Azidomethyl Phenyl Sulfide

[77422-70-9]  · C7H7N3S  · Azidomethyl Phenyl Sulfide  · (MW 165.22)

(reagent for amination of organomagnesium compounds;1 allows amination and oxidation of a,a-disubstituted ester enolates via 1,2,3-triazol-5-ones;1b a synthetic equivalent of methyl azide for the synthesis of methylaziridines;2 substituted a-azido sulfides undergo Beckmann-type rearrangements to provide lactams and imino thioethers3,4)

Physical Data: bp 104-105 °C/5 mmHg; n20D 1.5904; d 1.168 g cm-3; fp 107 °C.

Solubility: freely sol common organic solvents.

Form Supplied in: colorless to light-gold liquid, ~95% pure.

Analysis of Reagent Purity: 1H NMR.

Preparative Method: chlorination of Thioanisole with Sulfuryl Chloride followed by treatment of the resultant a-chloro sulfide with Sodium Azide in acetonitrile.1a

Handling, Storage, and Precautions: as with all azides of low or moderate molecular weight, heat or shock can cause vigorous, possibly explosive, nitrogen evolution. Distillation should be performed behind a blast shield at reduced pressure and temperatures less than 110 °C. Similar compounds have been shown to decompose with nitrogen evolution at ~120 °C.5 Striking neat azidomethyl phenyl sulfide with a hammer fails to cause detonation. Storage under nitrogen in an amber bottle in a refrigerator is recommended. It is incompatible with strong acids, bases, and oxidizing agents. When the reagent is used for the amination of organomagnesium reagents, an intermediate triazene is formed. Certain triazenes are known to be carcinogenic,6 thus caution in handling these intermediates should be exercised. Rinsing glassware with bleach will dispel the disagreeable odor associated with azidomethyl phenyl sulfide, phenylthiomethyltriazenes, and other sulfur-containing byproducts encountered in the use of this reagent. Handle in a fumehood.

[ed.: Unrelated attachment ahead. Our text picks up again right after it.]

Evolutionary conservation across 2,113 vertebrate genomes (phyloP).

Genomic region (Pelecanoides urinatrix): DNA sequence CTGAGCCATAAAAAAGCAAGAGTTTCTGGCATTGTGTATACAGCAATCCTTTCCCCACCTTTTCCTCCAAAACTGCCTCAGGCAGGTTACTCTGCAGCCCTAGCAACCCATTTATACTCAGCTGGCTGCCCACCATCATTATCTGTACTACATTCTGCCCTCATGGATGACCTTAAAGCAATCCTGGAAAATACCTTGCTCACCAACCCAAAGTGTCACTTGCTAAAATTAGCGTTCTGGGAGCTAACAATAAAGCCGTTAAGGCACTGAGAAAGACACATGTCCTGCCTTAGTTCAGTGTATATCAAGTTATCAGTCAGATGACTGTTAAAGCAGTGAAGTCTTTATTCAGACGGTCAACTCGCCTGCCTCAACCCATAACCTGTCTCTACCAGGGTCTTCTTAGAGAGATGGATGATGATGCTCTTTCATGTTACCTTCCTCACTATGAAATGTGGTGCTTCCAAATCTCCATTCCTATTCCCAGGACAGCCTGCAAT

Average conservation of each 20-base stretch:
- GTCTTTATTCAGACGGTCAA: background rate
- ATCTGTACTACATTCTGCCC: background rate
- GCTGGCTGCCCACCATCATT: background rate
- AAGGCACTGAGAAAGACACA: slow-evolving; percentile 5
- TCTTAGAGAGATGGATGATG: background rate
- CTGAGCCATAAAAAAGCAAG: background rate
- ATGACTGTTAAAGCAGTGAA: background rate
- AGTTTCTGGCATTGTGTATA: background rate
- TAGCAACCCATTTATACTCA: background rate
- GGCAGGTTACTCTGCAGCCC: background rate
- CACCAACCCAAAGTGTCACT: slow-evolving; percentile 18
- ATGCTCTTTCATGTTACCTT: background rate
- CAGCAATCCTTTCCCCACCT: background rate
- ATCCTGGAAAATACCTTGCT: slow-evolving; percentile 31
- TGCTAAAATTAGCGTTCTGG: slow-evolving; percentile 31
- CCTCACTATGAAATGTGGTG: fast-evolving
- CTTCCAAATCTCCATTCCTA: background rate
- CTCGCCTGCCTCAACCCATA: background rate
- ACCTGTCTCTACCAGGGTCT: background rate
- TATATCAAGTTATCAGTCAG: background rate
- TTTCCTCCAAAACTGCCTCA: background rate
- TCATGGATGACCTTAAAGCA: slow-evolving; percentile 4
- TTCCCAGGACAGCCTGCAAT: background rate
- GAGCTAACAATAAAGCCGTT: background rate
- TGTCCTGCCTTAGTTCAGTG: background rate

Amination of Organomagnesium Reagents.

Treatment of azidomethyl phenyl sulfide with aryl organomagnesium reagents followed by aqueous workup results in the formation of triazenes. These may be converted to anilines by the action of aqueous Potassium Hydroxide or aqueous Formic Acid (eq 1).1a,c Transmetalation of aryllithium compounds to organomagnesium compounds with Magnesium Bromide etherate is required, since the former are unsuitable for this transformation. The phenylthio group appears to accelerate the reaction with the organomagnesium reagent relative to other substituents.1b Aliphatic organomagnesium reagents may also be aminated, but acylation of the intermediate magnesiotriazene at low temperature is required prior to cleavage, resulting in the amidated product (eq 2).1b A variety of primary and secondary organomagnesium reagents have been amidated, and several different acylating agents have been used.1b

The phenylthio group allows regiocontrol in the acylation and subsequent cleavage reaction. Other reagents for amination of organomagnesium and organolithium reagents have been published, each with its own advantages and limitations.7 Some representative reagents are MeONH2/MeLi,8 ArONH2,9 (PhO)2P(O)ONH2,10 (PhO)2P(O)N3,11 ArSO2N3,12 Me3SiCH2N3,13 vinyl azides,14 and oxime derivatives.15 Amidation with TsON(Li)Boc has been accomplished.16 Introduction of alkylamino, arylamino, or dialkylamino groups by the amination approach has also been studied.17

Amination of Ester Enolates.